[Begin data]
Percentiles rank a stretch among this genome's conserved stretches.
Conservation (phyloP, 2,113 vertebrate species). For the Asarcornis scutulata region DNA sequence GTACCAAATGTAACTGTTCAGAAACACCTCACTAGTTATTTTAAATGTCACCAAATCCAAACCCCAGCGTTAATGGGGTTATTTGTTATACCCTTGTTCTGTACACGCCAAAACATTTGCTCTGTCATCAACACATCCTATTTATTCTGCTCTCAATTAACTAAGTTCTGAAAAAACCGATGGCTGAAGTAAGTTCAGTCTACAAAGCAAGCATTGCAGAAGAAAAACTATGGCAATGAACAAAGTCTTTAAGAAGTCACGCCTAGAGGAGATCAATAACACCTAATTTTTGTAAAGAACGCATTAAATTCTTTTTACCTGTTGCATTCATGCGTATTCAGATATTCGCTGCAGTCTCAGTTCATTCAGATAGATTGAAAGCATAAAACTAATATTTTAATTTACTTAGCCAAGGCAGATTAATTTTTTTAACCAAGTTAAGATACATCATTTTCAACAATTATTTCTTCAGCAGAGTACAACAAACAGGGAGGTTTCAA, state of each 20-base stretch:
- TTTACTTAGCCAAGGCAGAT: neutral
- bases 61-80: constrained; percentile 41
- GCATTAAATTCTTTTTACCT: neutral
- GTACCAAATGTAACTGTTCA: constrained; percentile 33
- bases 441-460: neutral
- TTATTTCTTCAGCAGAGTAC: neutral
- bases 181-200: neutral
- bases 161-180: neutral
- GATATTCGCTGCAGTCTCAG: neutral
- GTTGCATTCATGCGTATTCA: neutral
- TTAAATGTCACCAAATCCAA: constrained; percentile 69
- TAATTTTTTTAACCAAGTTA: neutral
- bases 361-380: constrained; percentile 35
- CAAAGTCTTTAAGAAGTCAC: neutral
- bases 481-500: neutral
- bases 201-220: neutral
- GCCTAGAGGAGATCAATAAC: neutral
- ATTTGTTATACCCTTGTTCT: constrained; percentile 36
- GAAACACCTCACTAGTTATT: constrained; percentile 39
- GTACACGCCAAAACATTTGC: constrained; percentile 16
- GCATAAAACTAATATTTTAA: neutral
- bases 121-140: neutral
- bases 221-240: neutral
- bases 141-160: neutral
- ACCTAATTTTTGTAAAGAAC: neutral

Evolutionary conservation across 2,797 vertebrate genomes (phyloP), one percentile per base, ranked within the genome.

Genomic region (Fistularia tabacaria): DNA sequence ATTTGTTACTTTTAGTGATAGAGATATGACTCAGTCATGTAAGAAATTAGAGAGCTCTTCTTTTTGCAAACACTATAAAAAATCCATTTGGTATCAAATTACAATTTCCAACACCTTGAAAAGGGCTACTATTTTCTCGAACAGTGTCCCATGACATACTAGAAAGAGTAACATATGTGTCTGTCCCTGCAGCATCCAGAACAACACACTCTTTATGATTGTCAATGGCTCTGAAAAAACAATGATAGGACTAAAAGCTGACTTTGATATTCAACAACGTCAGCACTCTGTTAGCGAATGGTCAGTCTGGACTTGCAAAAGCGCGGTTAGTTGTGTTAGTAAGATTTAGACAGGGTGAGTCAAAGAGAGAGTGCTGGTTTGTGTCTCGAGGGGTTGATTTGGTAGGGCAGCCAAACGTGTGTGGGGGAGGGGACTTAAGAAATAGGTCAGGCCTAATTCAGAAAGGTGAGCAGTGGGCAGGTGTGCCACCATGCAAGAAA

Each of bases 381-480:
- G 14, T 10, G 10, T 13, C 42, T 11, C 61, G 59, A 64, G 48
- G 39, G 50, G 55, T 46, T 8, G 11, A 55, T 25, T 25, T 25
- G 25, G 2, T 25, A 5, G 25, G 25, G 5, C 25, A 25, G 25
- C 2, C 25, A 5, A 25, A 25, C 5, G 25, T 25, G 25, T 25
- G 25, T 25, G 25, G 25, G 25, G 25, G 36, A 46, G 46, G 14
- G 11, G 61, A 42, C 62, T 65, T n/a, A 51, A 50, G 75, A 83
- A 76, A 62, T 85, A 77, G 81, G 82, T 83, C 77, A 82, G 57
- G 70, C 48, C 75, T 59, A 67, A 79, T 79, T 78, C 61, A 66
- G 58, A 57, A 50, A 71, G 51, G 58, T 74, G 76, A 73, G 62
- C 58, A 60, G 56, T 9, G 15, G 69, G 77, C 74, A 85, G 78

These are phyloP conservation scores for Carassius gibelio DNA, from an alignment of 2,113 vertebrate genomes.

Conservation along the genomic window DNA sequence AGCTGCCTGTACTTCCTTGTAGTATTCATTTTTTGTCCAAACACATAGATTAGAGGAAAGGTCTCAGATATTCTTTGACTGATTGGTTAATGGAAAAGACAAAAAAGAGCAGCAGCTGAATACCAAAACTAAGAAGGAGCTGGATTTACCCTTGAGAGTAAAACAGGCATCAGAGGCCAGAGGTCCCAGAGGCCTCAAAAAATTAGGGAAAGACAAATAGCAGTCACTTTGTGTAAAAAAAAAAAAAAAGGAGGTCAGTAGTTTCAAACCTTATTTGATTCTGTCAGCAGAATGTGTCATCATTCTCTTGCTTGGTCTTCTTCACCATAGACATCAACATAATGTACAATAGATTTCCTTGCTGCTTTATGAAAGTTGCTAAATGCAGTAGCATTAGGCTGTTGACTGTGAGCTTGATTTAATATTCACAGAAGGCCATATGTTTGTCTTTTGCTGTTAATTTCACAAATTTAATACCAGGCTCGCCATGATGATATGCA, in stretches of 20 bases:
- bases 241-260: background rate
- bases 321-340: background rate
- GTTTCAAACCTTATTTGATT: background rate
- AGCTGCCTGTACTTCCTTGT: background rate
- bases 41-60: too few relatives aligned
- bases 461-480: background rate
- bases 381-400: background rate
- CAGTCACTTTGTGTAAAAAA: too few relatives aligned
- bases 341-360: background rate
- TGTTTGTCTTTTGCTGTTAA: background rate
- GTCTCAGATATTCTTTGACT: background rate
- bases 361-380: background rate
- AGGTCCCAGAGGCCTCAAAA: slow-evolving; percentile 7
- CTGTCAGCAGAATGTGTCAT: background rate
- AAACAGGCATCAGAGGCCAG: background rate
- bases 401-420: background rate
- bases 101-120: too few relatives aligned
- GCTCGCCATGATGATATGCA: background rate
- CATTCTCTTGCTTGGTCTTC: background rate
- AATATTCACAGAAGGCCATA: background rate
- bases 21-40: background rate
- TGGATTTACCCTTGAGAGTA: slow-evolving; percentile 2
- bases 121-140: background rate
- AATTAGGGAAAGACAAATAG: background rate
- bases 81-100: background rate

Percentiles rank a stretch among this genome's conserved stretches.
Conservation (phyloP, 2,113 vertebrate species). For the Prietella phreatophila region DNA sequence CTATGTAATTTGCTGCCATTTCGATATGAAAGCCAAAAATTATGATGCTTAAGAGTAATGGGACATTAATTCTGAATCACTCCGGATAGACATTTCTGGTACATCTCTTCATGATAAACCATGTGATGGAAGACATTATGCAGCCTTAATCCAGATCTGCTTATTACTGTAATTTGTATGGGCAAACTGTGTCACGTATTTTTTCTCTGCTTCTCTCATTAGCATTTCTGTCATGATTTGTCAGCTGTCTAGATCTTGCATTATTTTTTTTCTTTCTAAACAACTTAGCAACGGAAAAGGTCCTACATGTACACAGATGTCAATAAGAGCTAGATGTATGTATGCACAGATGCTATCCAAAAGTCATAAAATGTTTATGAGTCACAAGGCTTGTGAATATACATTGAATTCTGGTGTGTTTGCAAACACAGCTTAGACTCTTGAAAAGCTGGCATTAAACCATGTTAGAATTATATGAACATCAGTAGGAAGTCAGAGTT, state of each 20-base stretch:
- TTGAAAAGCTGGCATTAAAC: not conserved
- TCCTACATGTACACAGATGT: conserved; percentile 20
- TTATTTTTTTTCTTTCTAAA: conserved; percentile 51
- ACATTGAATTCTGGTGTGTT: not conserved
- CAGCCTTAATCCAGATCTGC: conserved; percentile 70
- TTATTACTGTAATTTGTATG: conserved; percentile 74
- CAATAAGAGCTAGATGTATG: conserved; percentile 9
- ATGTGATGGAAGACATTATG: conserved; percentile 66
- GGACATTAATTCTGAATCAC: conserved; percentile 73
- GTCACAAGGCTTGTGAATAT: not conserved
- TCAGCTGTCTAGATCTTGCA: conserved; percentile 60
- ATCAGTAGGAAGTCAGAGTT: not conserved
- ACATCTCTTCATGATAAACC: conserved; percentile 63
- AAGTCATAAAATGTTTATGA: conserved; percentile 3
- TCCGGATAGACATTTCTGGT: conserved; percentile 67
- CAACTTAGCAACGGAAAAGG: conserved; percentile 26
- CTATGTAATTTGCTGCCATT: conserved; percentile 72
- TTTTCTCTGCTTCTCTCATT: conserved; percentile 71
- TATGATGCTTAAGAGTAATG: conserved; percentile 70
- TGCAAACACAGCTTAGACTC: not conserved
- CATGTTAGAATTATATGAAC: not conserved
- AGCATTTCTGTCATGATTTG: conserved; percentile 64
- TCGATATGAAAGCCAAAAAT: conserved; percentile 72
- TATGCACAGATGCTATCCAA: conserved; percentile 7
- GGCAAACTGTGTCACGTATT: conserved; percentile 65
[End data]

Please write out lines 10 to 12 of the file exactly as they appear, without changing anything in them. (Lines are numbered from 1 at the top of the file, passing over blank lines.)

- bases 161-180: neutral
- GATATTCGCTGCAGTCTCAG: neutral
- GTTGCATTCATGCGTATTCA: neutral